laws won’t stop youth from taking selfies in dangerous places

 - Professor Daya Amarasekera, Peradeniya University Sociology Department 

  • Youngsters only concerned about their social representation 

  • Huge generation gap should narrow


A huge interest in snapping photos and uploading them on social media prevails amongst today’s youth. According to Professor Amarasekera, this trend has been given prominence by those who wish to gain publicity by showing off their lifestyles, for instance by posting photos of delicacies, designer wear or supercars. 
“Back in the day, a photograph was used as a mode of identification. It is not the case today. The present situation influenced by modern technology has created a photo culture. The younger generation from adolescents to adults is more inclined towards this nugatory culture.”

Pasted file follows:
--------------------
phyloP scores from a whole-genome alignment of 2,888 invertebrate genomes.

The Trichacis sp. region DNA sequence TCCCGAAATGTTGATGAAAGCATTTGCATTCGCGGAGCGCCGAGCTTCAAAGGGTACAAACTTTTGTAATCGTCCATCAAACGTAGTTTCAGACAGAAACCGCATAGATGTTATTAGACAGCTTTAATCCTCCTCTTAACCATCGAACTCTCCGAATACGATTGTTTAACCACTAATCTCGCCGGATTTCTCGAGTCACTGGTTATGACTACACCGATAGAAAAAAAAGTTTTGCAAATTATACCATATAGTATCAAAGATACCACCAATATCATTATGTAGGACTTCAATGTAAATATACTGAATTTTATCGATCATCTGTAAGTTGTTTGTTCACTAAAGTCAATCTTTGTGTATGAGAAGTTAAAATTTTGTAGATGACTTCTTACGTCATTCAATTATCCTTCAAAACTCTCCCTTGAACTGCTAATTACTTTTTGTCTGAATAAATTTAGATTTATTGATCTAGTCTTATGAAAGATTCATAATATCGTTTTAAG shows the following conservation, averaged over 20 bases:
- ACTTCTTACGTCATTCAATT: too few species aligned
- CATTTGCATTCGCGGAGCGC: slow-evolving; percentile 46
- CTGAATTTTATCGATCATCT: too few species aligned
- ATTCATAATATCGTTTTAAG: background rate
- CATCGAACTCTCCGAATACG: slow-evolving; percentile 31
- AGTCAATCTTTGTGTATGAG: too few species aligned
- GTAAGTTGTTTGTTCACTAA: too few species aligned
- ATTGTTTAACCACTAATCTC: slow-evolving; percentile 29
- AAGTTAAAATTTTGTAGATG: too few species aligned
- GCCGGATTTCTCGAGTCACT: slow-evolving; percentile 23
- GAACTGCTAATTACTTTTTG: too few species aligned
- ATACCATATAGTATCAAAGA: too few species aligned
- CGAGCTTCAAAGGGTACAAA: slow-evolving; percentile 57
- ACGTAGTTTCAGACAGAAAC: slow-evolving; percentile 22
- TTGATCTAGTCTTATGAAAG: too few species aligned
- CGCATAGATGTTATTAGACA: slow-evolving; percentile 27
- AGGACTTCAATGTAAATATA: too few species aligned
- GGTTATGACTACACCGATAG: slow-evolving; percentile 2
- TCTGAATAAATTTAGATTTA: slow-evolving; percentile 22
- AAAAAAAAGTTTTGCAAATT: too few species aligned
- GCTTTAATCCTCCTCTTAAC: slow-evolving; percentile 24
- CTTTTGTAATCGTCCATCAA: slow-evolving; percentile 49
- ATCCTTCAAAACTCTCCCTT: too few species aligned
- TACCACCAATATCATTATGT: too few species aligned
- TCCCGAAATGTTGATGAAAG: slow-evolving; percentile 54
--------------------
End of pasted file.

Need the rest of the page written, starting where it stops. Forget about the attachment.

Professor Amarasekera reasons that this is due to the close association of technology with young lives. 
“The younger generation spends more time on social media with phones, laptops and computers. Their interaction with people is restricted. In yesteryear, people only used phones to take calls and send messages. Mobile phones were not technologically-advanced back then.” 
The young generation seems to have created personal freedom by excluding themselves from their family and living within their own boundaries soiled by technology. Caught up in the selfie trend beyond the point of no return, they start becoming unaware of the dangers in snapping selfies and hence fall into the clutches of untimely death. 
“Whether it is on a railway track or by the sea, the place does not matter to them as they focus on capturing that perfect picture. This makes them oblivious to what goes on around them and finally fall victim to the tragedy.” 
Professor Amarasekera stresses that today’s young generation is drawn to self-display through selfies to feel socially-secure, accepted and admired, and that this kind of behaviour creates ill-will on the country’s future.